By skillfully switching between the high and low registers of the piano and utilising full textures and bright or unexpected harmonies, Ryan creates the illusion of two hands playing. Coupled with Keith’s clean, lucid and sensitively articulated sound and the wonderfully echoey acoustic of Monkton Coombe School (where the album was recorded in May 2013), these preludes hark back to earlier antecedents by Debussy, Rachmaninov, Chopin and J S Bach in their variety and appeal, creating an album rich in contrasts. Ryan’s composing style is eclectic, referencing jazz, contemporary classical, traditional classical, and American folk songs and hymns: Play, for example, is a vibrant anthem, redolent of sacred harp singing, while other Preludes are more contemplative, tender and wistful (Forgive, Bloom). Push is energetic and rumbling, suggesting bustling city life, Bounce scampers playfully around the keyboard with jazzy syncopations and colourful harmonies, and Tangle is redolent of some of Prokofiev’s more introspective ‘Visions Fugitives’. The album closes with the meditative Bless.
This interesting and appealing project is a celebration of left hand repertoire, a musical friendship, and the art of the Prelude and the miniature. Recommended.
‘Verbs’ is available from iTunes and other online music stores.
This week I had the pleasure of a “house concert” at my home, during which the pianist Anthony Hewitt played Alexander Scriabin’s Preludes, Opp 11, 13, 15, 16 and 17 on my lovely antique Bechstein. This was an opportunity for Tony to put the programme before a small invited audience of friends ahead of public concerts and a recording. It was a very enjoyable evening of “music amongst friends”, enlivened by beautifully rich, textural and colourful playing.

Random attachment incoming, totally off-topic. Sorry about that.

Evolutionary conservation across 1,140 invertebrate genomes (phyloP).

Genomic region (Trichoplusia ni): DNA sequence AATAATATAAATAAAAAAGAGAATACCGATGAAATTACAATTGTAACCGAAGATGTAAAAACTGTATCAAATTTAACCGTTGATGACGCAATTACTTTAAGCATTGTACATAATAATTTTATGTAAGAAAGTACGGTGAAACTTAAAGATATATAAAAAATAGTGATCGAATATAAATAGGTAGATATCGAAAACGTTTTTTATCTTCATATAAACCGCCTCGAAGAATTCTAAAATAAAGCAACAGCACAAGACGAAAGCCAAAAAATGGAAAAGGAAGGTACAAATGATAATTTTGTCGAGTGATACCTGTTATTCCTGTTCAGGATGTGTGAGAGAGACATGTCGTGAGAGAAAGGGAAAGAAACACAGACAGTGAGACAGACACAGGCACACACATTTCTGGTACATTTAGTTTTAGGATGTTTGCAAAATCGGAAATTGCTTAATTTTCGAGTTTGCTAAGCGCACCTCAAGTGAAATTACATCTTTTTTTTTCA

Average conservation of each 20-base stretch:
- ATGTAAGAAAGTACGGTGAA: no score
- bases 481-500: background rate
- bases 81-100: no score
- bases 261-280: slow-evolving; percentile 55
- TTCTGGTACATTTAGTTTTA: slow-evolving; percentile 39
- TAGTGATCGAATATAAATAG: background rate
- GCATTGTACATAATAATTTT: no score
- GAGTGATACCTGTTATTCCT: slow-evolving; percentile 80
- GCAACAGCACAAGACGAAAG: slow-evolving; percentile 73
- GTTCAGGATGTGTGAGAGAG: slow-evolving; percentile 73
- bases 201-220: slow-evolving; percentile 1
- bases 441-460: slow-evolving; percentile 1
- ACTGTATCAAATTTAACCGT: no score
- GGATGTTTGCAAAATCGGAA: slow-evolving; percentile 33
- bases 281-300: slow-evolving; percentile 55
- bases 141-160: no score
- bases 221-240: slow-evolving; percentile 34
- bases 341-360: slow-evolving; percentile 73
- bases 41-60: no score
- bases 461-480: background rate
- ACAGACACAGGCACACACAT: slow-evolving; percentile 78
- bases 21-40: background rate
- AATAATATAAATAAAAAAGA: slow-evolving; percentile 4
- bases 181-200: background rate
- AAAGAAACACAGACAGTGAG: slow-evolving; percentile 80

Scriabin was following in a great tradition of prelude writing which stretches back to Bach, and beyond to the Renaissance, when musicians would use an improvisatory Praeludium (Prelude) as an opportunity to warm up fingers and check the instrument’s tuning and sound quality. Keyboard preludes began to appear in the 17th century as introductory works to keyboard suites. The duration of each prelude was at the discretion of the performer and the pieces retained their improvisatory qualities.
German composers began pairing preludes with fugues during the second half of the seventeenth century, and of course the most famous of these are Bach’s ’48’ from the Well-Tempered Clavier, which influenced many composers in the following centuries, most notably Fryderyk Chopin who based his 24 Preludes op 28 on Bach’s model, traversing all the major and minor keys. Chopin freed the Prelude from its previously introductory purpose, and transformed these short pieces into independent concert works, which are widely performed today, both in programmes and as encores, and remain amongst Chopin’s most popular and well-known pieces.